The problem with Kickstarters

There is a growing concern at the back of my mind about gamers being so readily willing to throw their money away at any old project that tugs at nostalgic memories, entices with promises of grandeur, or even perhaps genuinely has strong pedigree behind it.

A Kickstarter fund was made famous by Tim Schafer, a well known game developer who asked for $400,000 in order to make an in-house adventure game without the outside influence of nasty publishers (who, by all accounts, are all equally satanic). The fund reached over a million within 24 hours and peaked around 2.5 million. In the month of February 2012 just over $9,000,000 was donated to Kickstarter funds in total.

Perhaps it is human nature to think that money can create or solve anything; after all we’ve been using the same way of thinking to buy our way into a cure for cancer for years now, but I can’t help but see problems arising that everyone else seems oblivious to. Let’s give Tim Schafer a lot of money and see what he can do, after all he’s made some great games! He’s made some bad ones too – but let’s not focus on that.

It should be pointed out that should a Kickstarter fund fail to reach the target set at creation no money will be taken, and so this mitigates a form of risk on behalf of those offering up their money; but this is a fallacy in the grand scheme. The risk – the gamble – is not that what you have chosen to donate to may not meet its minimum amount, rather that it might hit it and you contribute to a dangerous trend that will demonise innocent parties, take years to see a ‘return’ on, and potentially leave you ultimately unsatisfied.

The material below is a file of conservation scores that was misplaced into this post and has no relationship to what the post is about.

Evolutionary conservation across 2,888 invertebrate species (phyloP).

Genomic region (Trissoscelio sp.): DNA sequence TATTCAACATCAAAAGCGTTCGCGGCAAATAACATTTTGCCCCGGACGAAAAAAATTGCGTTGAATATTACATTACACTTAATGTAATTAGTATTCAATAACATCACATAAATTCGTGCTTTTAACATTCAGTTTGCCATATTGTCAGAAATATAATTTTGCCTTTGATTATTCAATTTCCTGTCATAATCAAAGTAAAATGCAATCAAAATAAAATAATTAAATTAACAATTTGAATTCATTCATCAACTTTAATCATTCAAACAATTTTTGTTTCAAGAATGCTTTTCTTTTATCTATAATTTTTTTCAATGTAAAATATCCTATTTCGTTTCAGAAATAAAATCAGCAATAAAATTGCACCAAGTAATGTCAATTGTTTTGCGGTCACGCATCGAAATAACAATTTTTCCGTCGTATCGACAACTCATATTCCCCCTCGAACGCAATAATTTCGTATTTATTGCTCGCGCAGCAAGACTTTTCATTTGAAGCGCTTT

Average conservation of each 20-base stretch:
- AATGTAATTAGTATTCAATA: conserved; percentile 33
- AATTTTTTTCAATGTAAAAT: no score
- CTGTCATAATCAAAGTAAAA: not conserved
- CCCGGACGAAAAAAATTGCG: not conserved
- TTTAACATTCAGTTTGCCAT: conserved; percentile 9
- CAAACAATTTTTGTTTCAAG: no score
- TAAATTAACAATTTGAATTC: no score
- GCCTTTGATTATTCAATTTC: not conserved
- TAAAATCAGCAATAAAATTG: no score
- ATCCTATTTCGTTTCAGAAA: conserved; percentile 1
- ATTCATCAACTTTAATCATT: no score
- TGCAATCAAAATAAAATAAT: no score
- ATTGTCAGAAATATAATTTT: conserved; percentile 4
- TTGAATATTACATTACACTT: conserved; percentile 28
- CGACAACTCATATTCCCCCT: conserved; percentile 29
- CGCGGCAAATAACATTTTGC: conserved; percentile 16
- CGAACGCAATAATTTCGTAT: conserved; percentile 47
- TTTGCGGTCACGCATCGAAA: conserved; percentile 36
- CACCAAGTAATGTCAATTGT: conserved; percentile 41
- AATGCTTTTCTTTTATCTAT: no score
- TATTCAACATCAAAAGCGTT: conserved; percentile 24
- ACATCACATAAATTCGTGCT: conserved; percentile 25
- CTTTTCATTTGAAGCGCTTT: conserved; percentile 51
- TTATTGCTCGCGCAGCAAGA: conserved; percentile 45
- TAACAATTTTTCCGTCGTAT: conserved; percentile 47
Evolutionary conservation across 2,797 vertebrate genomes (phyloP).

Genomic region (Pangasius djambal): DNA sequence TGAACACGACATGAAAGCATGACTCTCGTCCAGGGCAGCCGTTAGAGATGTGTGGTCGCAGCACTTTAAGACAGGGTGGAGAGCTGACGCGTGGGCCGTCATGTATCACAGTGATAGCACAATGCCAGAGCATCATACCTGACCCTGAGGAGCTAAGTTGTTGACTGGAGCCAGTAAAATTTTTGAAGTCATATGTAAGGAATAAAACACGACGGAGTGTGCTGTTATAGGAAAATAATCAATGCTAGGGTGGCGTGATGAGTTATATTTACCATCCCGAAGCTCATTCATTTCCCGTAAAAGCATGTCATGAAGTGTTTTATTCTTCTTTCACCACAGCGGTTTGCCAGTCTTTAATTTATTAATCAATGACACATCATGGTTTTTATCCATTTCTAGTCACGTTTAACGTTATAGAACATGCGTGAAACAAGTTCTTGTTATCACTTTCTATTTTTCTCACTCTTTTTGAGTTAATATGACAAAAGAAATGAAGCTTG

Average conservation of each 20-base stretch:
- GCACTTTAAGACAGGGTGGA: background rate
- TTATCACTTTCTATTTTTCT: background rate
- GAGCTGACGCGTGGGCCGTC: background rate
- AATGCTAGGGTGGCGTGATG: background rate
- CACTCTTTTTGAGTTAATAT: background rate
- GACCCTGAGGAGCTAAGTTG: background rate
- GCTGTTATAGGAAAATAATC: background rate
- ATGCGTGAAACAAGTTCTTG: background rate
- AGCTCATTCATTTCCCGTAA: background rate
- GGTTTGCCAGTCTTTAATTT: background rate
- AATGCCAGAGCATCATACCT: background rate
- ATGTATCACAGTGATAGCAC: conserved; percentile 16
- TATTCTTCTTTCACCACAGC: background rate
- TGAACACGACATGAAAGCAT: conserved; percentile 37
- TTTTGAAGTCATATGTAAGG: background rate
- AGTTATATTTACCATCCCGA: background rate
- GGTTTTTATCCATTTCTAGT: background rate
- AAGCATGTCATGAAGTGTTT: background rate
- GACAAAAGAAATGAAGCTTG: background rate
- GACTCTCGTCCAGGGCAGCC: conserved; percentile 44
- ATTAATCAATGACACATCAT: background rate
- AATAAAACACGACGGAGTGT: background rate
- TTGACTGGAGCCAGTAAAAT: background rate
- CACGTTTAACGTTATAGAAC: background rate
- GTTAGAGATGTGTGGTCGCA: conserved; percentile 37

What follows is a look at some of the motivations behind the creators and donors of Kickstarter programs and my personal opinion on them. This by no means accounts for all Kickstarters or the people who choose to support them, but will most likely be a growing trend in what this form of creation will become as exposure continues.

I miss so-and-so, a game from my childhood.”

And so someone with a tenuous link to the original game held so high upon a pedestal in your memories wants to make one exactly like it for smartphones and only needs a moderately small amount of cash to make it a reality. You can’t hit donate fast enough. I used to work in a book store, so I want to write a book.

I’ll get access to early stages of the game!”

And play test it. An optimist might see community spirit but the realist will see free labour. In fact worse than free, since you’ve paid to work. Yes, this model worked for Minecraft and while innovative it certainly wasn’t unique in its scope. It was a game that was developed over a long period of alphas and betas, but there were other factors which led to the success of this approach. At its most basic level without all the bells and whistles Minecraft is a creation game – meaning as long as you had imagination and enough blocks you could make what you liked. If you were given a tub full of Lego blocks without the box they originally came in you could still do something with them. If you were given a car accessory set without a car, what could you do with it? Actually, a doctor friend of mine had an answer for that so ignore that analogy (and pardon the pun).